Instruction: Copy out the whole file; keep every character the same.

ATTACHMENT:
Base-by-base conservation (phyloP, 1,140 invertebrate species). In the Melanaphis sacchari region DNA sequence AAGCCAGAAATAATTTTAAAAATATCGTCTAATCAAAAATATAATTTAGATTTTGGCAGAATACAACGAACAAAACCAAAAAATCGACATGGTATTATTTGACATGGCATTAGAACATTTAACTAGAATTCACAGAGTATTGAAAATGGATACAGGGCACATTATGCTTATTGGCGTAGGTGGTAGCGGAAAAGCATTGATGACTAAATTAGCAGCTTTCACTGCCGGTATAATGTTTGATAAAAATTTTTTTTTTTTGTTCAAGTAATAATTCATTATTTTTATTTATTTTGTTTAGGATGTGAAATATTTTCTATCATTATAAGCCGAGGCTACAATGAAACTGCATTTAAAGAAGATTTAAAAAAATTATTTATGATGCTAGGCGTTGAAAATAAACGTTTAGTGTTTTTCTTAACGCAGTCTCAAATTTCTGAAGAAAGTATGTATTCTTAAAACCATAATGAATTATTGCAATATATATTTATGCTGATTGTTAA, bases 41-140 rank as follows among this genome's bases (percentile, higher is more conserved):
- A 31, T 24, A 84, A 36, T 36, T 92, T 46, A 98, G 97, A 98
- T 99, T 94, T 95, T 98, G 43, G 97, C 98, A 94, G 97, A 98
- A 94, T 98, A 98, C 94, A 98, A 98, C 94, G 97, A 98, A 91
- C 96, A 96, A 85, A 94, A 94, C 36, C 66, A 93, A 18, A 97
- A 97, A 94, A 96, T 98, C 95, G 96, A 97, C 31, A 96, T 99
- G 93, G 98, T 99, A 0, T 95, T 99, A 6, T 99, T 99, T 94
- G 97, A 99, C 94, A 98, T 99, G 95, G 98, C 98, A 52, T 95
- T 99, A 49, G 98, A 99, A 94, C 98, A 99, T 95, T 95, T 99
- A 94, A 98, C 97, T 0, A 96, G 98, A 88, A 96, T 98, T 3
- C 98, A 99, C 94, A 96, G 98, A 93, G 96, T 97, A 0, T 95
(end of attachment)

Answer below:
Base-by-base conservation (phyloP, 1,140 invertebrate species). In the Melanaphis sacchari region DNA sequence AAGCCAGAAATAATTTTAAAAATATCGTCTAATCAAAAATATAATTTAGATTTTGGCAGAATACAACGAACAAAACCAAAAAATCGACATGGTATTATTTGACATGGCATTAGAACATTTAACTAGAATTCACAGAGTATTGAAAATGGATACAGGGCACATTATGCTTATTGGCGTAGGTGGTAGCGGAAAAGCATTGATGACTAAATTAGCAGCTTTCACTGCCGGTATAATGTTTGATAAAAATTTTTTTTTTTTGTTCAAGTAATAATTCATTATTTTTATTTATTTTGTTTAGGATGTGAAATATTTTCTATCATTATAAGCCGAGGCTACAATGAAACTGCATTTAAAGAAGATTTAAAAAAATTATTTATGATGCTAGGCGTTGAAAATAAACGTTTAGTGTTTTTCTTAACGCAGTCTCAAATTTCTGAAGAAAGTATGTATTCTTAAAACCATAATGAATTATTGCAATATATATTTATGCTGATTGTTAA, bases 41-140 rank as follows among this genome's bases (percentile, higher is more conserved):
- A 31, T 24, A 84, A 36, T 36, T 92, T 46, A 98, G 97, A 98
- T 99, T 94, T 95, T 98, G 43, G 97, C 98, A 94, G 97, A 98
- A 94, T 98, A 98, C 94, A 98, A 98, C 94, G 97, A 98, A 91
- C 96, A 96, A 85, A 94, A 94, C 36, C 66, A 93, A 18, A 97
- A 97, A 94, A 96, T 98, C 95, G 96, A 97, C 31, A 96, T 99
- G 93, G 98, T 99, A 0, T 95, T 99, A 6, T 99, T 99, T 94
- G 97, A 99, C 94, A 98, T 99, G 95, G 98, C 98, A 52, T 95
- T 99, A 49, G 98, A 99, A 94, C 98, A 99, T 95, T 95, T 99
- A 94, A 98, C 97, T 0, A 96, G 98, A 88, A 96, T 98, T 3
- C 98, A 99, C 94, A 96, G 98, A 93, G 96, T 97, A 0, T 95